Greetings everyone! I have returned to my blog now that my job status has changed again. My short foray into teaching went fine but I could not deal with the politics. Class rules were established as directed by my superiors, but often as they were enforced there were exceptions made by the same superiors. Respect and professionalism are things you can't teach, I found. Maybe I'll talk about this more in a future blog.
Anyway I'm back working part time (by my choice) in long term care (LTC). I keep joking I'm only looking for the best place for me when I retire, which isn't too far in the future. Actually most of my career has been in LTC, and it's the place where I feel most comfortable and useful. At this point of my career I find my experience and age helps me relate to that population better.
Back to the blog: As many changes are happening in Medicare, Medicaid, private insurances and the new healthcare bill many of my future blogs will center on these changes. America's senior citizens are being affected by higher co-pays, less coverage, over regulated plans and increased monthly rates. At the same time they are struggling with current high inflation rates and little or no increases in their Social Security or pension plans. When you receive a set amount of spending money every month, and prices increase, usually other things have to get cut out or reduced in order to afford necessities.
This has been an issue I've dealt with for years. Back in the early 90's I had a home health patient who was widowed. Her husband ran a farm and never worked a typical job, so there was no retirement package or Social Security. She did receive a monthly widower's payment from the government though, a whopping $268. Between her utilities and food, most of that was spent before she was able to purchase her medicine. To compensate for this, she would actually buy food one month and buy her medicine the next month. To make her medicine last two months she would cut the pills in half. Not the best idea, but that is what she was forced to do in order to maintain her life and health with what she had.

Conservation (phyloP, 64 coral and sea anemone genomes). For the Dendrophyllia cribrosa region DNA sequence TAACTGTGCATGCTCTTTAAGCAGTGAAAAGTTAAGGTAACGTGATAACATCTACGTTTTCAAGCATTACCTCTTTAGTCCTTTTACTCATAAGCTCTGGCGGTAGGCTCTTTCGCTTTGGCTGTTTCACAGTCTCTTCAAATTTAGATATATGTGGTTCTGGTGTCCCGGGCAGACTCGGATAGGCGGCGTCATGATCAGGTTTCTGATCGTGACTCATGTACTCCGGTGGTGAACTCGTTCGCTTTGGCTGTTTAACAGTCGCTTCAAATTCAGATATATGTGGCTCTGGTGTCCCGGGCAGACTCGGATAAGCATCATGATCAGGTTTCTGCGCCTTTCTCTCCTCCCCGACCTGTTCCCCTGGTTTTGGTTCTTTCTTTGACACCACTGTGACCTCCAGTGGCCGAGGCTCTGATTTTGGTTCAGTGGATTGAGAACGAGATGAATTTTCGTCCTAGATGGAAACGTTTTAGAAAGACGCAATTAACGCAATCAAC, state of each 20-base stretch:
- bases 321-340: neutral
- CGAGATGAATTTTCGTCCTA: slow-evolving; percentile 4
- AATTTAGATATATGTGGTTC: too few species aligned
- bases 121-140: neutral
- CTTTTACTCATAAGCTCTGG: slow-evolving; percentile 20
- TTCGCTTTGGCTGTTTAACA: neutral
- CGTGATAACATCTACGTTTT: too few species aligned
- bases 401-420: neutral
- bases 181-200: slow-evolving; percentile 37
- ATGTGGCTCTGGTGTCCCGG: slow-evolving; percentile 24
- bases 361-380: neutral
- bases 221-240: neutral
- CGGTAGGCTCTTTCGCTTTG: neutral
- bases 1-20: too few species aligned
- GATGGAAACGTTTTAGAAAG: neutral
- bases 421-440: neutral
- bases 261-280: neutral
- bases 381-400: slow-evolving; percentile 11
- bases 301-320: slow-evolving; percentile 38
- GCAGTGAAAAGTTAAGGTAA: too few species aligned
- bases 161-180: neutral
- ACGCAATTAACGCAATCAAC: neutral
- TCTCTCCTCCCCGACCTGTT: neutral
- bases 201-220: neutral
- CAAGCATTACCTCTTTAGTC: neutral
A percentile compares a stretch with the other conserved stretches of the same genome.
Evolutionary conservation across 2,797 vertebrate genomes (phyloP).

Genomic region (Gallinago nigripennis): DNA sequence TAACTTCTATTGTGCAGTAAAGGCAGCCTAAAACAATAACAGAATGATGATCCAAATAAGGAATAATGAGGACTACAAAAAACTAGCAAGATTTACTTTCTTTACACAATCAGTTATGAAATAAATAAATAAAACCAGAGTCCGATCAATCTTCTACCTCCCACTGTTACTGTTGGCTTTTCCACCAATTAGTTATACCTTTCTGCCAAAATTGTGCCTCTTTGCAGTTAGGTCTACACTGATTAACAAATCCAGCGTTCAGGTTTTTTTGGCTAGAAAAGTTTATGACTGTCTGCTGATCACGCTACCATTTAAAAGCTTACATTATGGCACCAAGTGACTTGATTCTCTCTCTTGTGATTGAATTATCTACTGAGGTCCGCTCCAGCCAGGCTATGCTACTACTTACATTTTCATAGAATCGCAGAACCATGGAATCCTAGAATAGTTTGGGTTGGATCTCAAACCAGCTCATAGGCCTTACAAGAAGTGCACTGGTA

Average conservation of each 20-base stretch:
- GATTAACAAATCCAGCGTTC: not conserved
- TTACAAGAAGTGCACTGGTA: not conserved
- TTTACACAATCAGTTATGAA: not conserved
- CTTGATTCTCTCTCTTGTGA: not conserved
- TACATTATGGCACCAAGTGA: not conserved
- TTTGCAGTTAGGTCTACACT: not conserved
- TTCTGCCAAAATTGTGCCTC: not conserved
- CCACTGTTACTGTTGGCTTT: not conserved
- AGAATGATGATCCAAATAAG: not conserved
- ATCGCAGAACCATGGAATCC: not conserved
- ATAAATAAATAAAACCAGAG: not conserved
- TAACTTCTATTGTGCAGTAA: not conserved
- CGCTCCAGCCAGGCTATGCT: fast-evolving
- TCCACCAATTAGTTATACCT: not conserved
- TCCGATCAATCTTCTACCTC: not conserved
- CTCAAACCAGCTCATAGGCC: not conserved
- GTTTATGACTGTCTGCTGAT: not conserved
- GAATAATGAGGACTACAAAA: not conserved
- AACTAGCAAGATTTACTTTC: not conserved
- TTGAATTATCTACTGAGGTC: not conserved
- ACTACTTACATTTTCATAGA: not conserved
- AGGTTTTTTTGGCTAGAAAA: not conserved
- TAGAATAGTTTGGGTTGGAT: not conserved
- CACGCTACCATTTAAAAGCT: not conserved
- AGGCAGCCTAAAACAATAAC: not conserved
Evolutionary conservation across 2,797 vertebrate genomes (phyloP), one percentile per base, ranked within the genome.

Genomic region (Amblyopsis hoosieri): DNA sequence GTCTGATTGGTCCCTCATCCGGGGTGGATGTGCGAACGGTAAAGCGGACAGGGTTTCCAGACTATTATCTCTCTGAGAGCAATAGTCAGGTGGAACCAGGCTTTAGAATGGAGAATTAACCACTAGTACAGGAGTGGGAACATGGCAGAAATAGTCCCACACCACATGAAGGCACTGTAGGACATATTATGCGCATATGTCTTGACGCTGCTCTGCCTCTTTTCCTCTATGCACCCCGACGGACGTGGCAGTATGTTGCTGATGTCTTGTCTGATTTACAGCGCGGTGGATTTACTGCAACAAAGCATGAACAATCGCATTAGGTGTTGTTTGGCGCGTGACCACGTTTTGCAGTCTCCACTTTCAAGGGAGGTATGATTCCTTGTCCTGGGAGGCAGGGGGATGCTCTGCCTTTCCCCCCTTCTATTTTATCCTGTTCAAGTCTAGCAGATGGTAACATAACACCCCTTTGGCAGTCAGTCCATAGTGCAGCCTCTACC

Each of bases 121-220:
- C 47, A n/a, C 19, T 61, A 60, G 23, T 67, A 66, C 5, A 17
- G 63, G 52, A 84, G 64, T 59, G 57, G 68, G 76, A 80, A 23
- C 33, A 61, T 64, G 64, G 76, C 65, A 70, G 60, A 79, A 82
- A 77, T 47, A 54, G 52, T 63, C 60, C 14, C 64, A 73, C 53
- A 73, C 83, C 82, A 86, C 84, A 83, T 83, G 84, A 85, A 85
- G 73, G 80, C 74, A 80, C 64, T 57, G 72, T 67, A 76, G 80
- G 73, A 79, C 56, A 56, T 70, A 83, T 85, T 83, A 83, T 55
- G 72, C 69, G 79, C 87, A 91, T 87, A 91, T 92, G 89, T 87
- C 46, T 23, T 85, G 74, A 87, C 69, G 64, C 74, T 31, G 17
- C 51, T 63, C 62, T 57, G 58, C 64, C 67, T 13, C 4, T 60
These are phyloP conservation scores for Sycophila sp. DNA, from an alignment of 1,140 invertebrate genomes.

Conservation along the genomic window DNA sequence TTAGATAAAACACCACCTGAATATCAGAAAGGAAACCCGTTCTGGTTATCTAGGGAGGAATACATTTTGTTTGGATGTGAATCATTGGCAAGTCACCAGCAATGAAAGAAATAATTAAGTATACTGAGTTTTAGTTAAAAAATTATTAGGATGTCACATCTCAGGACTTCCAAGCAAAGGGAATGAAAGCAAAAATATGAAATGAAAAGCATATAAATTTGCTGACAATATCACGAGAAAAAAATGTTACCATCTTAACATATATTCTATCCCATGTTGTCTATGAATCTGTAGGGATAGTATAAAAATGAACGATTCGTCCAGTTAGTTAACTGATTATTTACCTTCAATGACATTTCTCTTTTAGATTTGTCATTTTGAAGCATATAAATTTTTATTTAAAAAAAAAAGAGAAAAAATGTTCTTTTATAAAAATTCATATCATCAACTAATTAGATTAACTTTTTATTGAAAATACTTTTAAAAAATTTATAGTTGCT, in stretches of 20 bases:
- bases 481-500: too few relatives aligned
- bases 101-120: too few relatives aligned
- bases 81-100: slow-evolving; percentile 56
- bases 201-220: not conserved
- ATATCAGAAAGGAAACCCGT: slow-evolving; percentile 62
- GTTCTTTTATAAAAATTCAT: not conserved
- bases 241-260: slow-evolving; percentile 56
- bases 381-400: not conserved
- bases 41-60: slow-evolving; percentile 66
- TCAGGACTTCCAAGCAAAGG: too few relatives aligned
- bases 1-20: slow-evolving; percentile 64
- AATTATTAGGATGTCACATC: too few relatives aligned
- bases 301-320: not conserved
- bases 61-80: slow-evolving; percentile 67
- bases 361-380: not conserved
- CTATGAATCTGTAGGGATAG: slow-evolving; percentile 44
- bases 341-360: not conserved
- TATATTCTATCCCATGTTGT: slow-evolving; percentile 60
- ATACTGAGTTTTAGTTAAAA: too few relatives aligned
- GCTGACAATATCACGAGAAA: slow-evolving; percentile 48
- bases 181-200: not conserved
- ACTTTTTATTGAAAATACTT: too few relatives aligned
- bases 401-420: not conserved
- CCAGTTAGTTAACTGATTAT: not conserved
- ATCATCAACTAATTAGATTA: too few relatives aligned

These days I see too many people who arrive at the nursing home way too sick to tolerate therapy. Some places will recognize this and will cut therapy, but other places will continue on until all their days are used up. I also see the people who have private insurance or HMO plans that get cut and sent home way too soon. Just recently had a person that their HMO cut and sent home as much as we tried to indicate the person was not ready. One night at home and the next day had to be 911'd back to the hospital. I know ambulance rides are expensive these days, and my feeling is that this HMO wasted a lot of money because they would not listen to the caretakers. I see way too much of this happening lately, money wasted because most HMO's have set rules concerning patient progress or the number of days they will cover.
I could go on for pages talking about this, but since a blog is supposed to be short I'll cut it off for now. There will be many more opportunities to blog about this subject.
Until next time, hope all your "Thoughts" are Good-